The City of Edmonton recently honoured employees with this year’s Charles Labatiuk awards for environmental excellence, celebrating innovation and sustainability in many forms.
Nominated by other city employees, the winning projects included a rain garden, a new storage system for used oil and a new policy requiring the city to set higher energy standards in new or renovated buildings. In total, 19 groups or individuals were nominated in various categories.
Under the City Operations component was a description highlighting the Eastgate Yard Rain Garden, which is a landscaped area that collects, absorbs and filters stormwater runoff from rooftops, driveways and other hard surfaces. Funnelling runoff through the rain garden helps filter the stormwater before it ends up in the river, the description reads.
Under Integrated Infrastructure Services is the Sustainable Building Policy Update Working Team.
Pascale Ladouceur, director of engineering and lifecycle planning, along with the rest of the team, worked to update policy, calling for all new city buildings, or buildings undergoing major renovations, to be constructed to a minimum of LEED Silver.
The team established sustainability principles, created nation-leading energy and carbon performance expectations for city buildings and made Edmonton one of the only Canadian municipalities with an integrated sustainable building policy, explains the release.
"We reviewed the policy and made it more aligned to cover the full range of the facility's lifecycle," said Ladouceur. "It covers the design, construction, maintenance and strategy for the building itself. It challenges the city to think about if they even need the new building in the first place."
She noted that input and support from the industry was crucial to the project. An advisory committee made up of residents, industry members and experts in sustainability was consulted.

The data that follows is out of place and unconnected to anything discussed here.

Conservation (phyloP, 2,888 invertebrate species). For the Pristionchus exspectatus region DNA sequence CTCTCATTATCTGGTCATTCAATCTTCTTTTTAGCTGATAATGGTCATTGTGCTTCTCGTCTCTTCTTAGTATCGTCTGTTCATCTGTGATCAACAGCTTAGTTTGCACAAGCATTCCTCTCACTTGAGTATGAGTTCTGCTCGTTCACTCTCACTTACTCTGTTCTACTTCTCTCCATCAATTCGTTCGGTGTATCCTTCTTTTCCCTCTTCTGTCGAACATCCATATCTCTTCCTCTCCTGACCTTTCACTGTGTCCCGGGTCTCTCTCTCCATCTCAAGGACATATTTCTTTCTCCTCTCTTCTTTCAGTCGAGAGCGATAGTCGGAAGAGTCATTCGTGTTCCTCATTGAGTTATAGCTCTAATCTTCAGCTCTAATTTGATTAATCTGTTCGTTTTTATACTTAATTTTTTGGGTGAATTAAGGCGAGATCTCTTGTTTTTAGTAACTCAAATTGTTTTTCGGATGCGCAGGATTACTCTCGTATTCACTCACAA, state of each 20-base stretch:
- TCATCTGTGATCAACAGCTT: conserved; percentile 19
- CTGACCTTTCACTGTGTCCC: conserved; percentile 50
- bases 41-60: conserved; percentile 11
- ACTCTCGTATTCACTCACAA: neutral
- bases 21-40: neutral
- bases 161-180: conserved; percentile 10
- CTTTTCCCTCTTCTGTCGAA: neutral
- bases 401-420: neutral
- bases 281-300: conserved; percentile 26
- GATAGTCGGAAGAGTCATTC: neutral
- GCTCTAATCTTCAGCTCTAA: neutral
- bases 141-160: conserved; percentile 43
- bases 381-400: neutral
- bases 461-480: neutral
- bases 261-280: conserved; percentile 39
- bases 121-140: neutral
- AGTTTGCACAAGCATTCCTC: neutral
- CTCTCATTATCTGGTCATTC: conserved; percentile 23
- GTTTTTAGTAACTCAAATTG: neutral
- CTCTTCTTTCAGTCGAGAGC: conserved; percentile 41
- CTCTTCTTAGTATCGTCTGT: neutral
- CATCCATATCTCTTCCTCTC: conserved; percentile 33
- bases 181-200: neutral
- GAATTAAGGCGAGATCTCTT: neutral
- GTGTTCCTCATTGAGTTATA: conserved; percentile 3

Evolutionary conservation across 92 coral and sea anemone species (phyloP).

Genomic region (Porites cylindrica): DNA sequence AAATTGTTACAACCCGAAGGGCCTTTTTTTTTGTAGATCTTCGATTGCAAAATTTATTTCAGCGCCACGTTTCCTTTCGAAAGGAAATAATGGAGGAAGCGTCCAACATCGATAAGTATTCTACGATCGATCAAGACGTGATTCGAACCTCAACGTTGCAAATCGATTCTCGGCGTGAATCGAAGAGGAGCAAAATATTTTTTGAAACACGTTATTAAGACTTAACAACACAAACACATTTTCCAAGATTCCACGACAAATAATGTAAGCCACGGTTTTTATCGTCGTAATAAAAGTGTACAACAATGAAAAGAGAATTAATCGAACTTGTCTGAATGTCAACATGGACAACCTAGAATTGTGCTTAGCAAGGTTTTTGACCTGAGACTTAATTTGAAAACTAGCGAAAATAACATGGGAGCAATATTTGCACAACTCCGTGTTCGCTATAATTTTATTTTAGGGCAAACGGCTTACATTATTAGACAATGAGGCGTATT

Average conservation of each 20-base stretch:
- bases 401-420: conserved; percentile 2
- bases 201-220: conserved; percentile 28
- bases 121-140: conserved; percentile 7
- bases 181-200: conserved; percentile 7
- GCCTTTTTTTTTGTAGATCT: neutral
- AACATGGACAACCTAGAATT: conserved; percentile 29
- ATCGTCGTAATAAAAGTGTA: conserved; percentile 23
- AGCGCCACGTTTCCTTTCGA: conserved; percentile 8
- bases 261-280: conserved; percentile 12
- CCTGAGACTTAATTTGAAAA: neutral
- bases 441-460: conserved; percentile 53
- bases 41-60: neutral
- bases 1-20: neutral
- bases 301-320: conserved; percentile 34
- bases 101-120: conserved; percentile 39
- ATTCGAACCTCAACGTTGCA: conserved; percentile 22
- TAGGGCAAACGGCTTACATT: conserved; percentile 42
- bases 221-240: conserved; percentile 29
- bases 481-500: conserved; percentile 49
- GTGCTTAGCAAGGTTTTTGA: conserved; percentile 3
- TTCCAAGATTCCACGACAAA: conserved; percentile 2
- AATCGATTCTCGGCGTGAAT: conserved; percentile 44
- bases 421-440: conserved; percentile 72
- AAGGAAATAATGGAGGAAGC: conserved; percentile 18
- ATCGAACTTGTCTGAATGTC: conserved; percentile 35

"We used that group to really help us look outside of our own world and at what was coming from the industry," Ladouceur said.
In talking with other municipalities and governments, the team found that where a municipality can make a big impact is in its approach to sustainability. One example is Alberta, as the province is pushing to reduce its overall coal electricity use as much of it is produced by coal.
However, parts of B.C. and Ontario are more concerned with reducing natural gas use.
"While everybody has their own perspective, we are definitely hearing a lot of similar trends," she said.
Also recognized in the area of Integrated Infrastructure Services is the Contaminated Oil Collection and Transfer System. Team members Darsh Nawaratna and Jehovani Mejia researched and developed a collection, transfer and storage system for contaminated oil that allows workers to safely dispose of used or contaminated oil in a storage tank that, when full, is disposed of by a waste disposal contractor, explains the awards description.
The Labatiuk Awards highlight the city's priority of sustainability and are named in honour of the environmental engineer, who worked in drainage services and waste management for 16 years. He was a leader in helping establish the city's environmental management programs and was a passionate advocate for environmental considerations to be a routine part of city business. He died in 2008.
For a full list of winners visit www.edmonton.ca.